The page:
• September 15, 2014

Quilt stories best part of the business

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Posted: Friday, January 25, 2013 4:30 am

“Every quilt tells a story,” said quilt restoration expert Angie Purvis.

When she looks at a quilt, the fabric, stitches and pattern can reveal what culture, age and even the state where it was created — and often much about the maker, who was almost always a woman.

She feels the same way about the hundreds of quilts that she has created.

“I can tell a story about every quilt I make, and that is part of it, because when you look at it, it should speak to you; it’s like a book,” she said.

Purvis, a longtime Copperas Cove resident along with her husband, Fred, owns Threads to Remember, a quilt restoration and repair business that also provides quilting services. Purvis said there is a significant difference between repairing a quilt and restoring it.

“Repairing a quilt just means fixing it. Restoring a quilt means bringing it back to its original condition.”

Quilt restoration requires expert knowledge of quilt history, patterns and textiles, and Purvis fits that bill. When clients bring a quilt to her for repair or restoration, they are encouraged to tell the history of their quilt, including where and when it was made, how they obtained it and its significance to the client.

If the details aren’t known, Purvis draws on her years of experience and extensive library on quilts and quilting history to provide information about the quilt’s dates and providence. After a quilt is restored, she provides clients with detailed information on caring for their quilts.

But it’s the sharing about each piece that Purvis likes best.

“When you restore, you always get a story with the quilt,” she said. “Fred has said many times when someone comes with a quilt, ‘They are not coming for 10 minutes; sometimes they leave hours later and it seems like they are visiting with you and you know half of their life, where they found the quilt, what happened with the quilt, why they want to have it done.’ So I love it much more. I really love learning from other people.”

The other part Purvis really enjoys is providing information to clients that will save the quilts from future damage.

“When I repair a quilt, they always get what I call a personal note. I always attach to my bill a note to tell them what they can do in the future to avoid certain issues.”

Purvis’ workshop is located in their home, which they purchased in 1983. Fred Purvis has customized it over the years to showcase his wife’s growing talent and expertise. Quilts are displayed everywhere: on the beds, hanging on walls, and neatly stacked in custom-made cabinets.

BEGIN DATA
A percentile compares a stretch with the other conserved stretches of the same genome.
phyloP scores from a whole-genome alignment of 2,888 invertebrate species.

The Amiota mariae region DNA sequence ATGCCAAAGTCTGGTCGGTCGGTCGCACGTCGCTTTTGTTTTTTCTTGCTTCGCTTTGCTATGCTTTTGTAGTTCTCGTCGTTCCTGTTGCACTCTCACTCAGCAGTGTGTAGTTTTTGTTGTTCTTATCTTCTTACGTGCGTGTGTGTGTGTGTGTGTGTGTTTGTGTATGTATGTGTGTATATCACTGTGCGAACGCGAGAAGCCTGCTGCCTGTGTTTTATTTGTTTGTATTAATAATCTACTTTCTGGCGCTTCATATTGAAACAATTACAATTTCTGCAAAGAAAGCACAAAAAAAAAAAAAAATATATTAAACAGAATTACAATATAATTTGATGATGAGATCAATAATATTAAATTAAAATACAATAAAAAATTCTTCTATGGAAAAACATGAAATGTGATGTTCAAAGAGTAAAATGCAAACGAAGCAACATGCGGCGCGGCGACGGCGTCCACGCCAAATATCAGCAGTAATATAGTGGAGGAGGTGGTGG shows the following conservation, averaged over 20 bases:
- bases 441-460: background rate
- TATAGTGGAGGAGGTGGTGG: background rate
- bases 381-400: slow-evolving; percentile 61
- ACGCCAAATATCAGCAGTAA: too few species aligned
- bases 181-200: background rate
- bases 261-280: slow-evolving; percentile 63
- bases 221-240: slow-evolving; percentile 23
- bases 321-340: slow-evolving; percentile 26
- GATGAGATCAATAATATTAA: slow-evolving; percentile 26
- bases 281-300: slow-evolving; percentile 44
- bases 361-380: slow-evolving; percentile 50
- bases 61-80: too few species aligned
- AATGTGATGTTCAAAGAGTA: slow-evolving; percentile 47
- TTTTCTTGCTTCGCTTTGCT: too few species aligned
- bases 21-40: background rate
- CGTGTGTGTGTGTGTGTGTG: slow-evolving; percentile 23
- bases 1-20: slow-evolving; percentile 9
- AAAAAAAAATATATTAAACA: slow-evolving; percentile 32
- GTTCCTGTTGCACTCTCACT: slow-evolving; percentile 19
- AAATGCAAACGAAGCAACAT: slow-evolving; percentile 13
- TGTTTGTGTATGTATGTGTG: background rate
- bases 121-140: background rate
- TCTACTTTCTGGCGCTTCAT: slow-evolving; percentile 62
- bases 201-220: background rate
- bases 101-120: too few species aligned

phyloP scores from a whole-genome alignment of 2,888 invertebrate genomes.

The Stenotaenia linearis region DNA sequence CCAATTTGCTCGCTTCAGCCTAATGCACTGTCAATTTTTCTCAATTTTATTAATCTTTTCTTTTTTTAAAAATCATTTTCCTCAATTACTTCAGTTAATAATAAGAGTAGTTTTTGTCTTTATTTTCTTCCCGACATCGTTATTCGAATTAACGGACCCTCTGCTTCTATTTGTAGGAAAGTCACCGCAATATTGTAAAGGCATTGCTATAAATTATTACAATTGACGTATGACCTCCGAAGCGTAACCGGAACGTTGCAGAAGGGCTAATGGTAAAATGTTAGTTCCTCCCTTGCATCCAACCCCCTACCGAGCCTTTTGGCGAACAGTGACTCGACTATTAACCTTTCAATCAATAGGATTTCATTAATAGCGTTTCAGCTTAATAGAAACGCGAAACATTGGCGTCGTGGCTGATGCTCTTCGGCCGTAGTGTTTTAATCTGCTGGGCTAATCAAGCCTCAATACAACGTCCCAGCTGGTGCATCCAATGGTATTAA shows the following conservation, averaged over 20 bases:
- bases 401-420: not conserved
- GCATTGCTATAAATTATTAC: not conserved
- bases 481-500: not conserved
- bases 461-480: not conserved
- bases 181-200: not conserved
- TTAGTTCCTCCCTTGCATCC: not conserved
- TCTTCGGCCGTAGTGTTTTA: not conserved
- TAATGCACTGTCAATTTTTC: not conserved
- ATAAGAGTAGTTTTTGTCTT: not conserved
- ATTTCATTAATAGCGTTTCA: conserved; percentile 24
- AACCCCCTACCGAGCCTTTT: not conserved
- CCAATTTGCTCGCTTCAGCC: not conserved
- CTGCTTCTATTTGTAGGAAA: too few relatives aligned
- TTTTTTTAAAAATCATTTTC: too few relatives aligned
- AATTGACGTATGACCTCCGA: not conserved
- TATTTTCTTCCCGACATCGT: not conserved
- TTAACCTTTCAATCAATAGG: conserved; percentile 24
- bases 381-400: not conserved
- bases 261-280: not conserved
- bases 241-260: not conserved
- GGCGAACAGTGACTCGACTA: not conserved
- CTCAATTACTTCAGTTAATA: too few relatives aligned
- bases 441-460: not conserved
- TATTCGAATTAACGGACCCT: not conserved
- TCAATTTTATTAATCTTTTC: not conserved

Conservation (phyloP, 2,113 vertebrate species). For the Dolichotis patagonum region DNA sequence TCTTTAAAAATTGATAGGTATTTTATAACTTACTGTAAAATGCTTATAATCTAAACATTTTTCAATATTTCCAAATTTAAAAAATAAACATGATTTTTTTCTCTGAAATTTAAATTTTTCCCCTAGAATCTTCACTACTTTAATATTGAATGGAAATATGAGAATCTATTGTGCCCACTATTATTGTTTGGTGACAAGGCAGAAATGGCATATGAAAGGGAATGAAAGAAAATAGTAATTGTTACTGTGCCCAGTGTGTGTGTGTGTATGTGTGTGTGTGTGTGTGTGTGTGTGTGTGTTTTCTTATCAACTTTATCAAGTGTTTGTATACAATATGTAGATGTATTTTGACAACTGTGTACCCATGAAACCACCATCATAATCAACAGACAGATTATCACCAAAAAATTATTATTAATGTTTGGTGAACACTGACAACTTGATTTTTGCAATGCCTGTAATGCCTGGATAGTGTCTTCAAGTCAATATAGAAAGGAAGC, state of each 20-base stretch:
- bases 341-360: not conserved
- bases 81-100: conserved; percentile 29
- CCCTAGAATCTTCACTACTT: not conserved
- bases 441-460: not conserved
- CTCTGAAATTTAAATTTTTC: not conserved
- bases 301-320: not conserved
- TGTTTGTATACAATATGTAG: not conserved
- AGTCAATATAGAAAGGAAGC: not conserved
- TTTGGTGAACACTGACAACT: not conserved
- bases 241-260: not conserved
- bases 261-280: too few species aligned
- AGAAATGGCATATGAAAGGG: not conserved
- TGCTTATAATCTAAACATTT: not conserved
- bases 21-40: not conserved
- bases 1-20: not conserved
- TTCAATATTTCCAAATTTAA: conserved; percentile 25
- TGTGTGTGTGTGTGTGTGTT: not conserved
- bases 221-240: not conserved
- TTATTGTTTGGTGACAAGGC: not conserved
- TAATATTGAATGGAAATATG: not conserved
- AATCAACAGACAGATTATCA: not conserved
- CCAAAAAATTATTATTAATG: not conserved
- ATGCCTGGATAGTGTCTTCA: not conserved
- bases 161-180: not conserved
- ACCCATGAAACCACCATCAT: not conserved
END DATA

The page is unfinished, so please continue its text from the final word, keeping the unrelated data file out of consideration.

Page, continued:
“I change my house completely with the quilts five or six times a year, because I have a lot of quilts and I like to see them all,” Purvis said.

With its immaculate, sunny rooms displaying quilts, needlework and paintings, the house is part museum, part art gallery and part quilting showcase. Much of the furniture are early 19th-century pieces that Fred Purvis brought from his home state of Kentucky and restored. Like the heirloom quilts his wife restores, he believes in bringing each piece back to its original appearance.

“When I get a piece of furniture like that, the beauty of it is in it. It’s best just to take it and clean it up as best you can. Don’t try and sand it all off. It takes away from it,” Fred Purvis said.

Angie Purvis has worked on more than 60 quilts, individually or as part of a collaborative effort through her quilting guild and local bee. Many of these quilts are donated to local charities, including the Copperas Cove Police Department, the Family Hope Center, and a raffle held at a Vietnam Veterans’ reunion her husband attends every year. She also has joined with other quilters throughout the country who have made quilts for the “Home of the Brave Quilt Project,” a national group that provides quilts to the families of fallen soldiers.

To care for an heirloom quilt, Purvis believes people should display them, not store them. “Because if you display a quilt, it won’t get creases. If they are folded away for 20 years, you’ll see every crease, and every crease can break the fabric with time. Don’t expose them to too much heat; just keep them in a neutral environment.”

Purvis suggests that older quilts be displayed lying flat, because that puts less weight on the fabric fibers.

For more information, call Threads to Remember at (254) 547-7963.

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